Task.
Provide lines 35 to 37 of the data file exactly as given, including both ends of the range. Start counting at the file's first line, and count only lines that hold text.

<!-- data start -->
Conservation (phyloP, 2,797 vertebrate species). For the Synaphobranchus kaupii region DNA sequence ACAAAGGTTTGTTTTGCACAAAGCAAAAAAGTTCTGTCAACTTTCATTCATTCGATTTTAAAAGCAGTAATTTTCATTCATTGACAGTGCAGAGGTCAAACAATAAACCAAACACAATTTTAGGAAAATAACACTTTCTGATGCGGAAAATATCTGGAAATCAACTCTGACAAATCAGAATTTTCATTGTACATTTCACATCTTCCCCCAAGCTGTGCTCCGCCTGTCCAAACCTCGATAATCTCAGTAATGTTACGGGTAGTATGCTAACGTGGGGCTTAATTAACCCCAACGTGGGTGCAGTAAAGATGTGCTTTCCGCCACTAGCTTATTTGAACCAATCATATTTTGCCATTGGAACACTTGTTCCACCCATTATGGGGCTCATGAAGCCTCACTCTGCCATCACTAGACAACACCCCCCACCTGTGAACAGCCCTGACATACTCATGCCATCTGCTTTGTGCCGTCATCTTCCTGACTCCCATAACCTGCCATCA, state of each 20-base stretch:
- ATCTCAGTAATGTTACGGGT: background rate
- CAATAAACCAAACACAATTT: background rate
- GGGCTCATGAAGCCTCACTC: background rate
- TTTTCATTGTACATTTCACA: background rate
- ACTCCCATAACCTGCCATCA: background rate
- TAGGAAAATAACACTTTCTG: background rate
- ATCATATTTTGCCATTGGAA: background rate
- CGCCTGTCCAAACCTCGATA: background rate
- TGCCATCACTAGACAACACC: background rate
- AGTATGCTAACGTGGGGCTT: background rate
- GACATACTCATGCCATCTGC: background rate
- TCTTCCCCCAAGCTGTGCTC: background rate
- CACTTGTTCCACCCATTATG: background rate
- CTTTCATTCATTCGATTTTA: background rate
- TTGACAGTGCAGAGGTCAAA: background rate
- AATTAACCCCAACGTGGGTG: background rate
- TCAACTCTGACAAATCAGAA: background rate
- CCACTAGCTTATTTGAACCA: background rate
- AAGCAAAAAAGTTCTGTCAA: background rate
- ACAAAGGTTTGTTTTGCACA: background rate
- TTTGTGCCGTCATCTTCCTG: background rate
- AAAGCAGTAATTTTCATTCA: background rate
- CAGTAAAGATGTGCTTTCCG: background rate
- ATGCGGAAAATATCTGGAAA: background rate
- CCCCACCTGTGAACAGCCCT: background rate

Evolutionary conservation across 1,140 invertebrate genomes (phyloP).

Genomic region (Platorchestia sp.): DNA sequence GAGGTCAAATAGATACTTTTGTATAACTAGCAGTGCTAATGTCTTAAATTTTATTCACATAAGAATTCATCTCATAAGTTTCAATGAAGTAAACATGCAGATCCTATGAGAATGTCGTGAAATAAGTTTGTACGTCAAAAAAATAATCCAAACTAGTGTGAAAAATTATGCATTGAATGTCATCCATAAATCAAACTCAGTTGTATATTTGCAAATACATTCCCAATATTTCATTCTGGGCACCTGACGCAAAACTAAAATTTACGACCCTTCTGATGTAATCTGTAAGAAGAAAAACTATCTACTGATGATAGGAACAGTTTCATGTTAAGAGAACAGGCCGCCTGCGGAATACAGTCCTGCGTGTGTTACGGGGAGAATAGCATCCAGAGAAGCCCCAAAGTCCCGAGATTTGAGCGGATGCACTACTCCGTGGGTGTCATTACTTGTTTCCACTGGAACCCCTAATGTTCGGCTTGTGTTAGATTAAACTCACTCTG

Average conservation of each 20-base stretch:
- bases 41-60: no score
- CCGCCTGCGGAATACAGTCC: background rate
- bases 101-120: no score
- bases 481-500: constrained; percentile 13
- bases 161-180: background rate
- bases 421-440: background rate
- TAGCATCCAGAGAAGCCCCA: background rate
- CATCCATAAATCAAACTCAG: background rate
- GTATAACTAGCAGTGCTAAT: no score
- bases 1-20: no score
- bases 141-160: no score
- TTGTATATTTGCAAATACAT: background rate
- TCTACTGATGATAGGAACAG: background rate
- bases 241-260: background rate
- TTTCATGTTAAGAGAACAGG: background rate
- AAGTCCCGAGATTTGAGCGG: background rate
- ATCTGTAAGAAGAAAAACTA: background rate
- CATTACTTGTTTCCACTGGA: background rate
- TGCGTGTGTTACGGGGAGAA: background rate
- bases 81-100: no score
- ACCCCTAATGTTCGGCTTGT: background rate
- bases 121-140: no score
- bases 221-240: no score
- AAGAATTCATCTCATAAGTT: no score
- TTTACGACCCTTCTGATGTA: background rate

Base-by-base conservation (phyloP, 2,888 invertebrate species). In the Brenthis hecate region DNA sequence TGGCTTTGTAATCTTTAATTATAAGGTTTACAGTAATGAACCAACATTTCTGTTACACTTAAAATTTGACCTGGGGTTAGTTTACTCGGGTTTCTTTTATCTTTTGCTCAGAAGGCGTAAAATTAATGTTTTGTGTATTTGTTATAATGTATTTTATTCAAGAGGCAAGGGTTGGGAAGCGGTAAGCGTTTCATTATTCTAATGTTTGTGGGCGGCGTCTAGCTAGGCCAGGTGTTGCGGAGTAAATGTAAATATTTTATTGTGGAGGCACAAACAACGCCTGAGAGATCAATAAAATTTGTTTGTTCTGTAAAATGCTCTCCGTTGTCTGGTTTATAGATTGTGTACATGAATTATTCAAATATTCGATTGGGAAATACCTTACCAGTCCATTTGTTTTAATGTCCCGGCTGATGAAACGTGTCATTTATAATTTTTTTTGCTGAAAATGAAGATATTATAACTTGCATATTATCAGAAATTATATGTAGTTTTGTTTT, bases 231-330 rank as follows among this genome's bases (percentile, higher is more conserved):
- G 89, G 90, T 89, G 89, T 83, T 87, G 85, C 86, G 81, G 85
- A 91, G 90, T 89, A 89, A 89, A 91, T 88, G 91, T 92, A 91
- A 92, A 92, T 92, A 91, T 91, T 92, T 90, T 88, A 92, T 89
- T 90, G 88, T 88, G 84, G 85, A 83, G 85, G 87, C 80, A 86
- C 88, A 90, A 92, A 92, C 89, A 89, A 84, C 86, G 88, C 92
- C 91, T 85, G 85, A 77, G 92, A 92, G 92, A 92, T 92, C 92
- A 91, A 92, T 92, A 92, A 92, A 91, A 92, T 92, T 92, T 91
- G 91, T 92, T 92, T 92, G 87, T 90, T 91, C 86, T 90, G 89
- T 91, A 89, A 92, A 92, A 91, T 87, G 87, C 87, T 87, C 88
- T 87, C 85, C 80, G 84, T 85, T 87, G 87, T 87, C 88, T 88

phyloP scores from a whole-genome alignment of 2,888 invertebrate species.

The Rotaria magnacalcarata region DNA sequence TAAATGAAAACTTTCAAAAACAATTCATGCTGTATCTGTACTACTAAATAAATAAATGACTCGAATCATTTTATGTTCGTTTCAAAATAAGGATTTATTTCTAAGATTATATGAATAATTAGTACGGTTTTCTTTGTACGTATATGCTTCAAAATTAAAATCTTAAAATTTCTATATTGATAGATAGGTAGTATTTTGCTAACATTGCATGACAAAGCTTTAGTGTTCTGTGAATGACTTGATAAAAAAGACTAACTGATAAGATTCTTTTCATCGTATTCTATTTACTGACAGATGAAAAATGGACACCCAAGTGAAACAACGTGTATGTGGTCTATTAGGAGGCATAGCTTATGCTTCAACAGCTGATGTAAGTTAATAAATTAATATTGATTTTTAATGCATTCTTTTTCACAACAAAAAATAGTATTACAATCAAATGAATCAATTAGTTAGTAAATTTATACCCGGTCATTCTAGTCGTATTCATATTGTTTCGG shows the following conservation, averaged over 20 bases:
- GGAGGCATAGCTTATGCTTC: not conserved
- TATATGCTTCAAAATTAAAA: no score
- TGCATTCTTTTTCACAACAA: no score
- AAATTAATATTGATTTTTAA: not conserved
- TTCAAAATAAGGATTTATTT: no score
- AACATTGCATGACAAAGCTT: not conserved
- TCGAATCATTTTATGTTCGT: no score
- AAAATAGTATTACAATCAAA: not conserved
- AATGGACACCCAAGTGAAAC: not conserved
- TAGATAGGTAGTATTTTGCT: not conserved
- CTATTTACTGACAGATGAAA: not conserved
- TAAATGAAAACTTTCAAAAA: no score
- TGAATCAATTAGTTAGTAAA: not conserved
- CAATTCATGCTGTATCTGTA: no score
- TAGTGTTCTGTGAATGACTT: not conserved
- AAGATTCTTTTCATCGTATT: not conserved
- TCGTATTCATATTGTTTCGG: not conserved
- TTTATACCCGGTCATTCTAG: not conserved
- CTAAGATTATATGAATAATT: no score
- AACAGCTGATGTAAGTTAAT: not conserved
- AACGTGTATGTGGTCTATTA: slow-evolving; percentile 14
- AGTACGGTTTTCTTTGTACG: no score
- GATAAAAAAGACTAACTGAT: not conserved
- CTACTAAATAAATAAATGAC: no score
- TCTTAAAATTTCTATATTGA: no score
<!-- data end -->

- bases 421-440: background rate
- TAGCATCCAGAGAAGCCCCA: background rate
- CATCCATAAATCAAACTCAG: background rate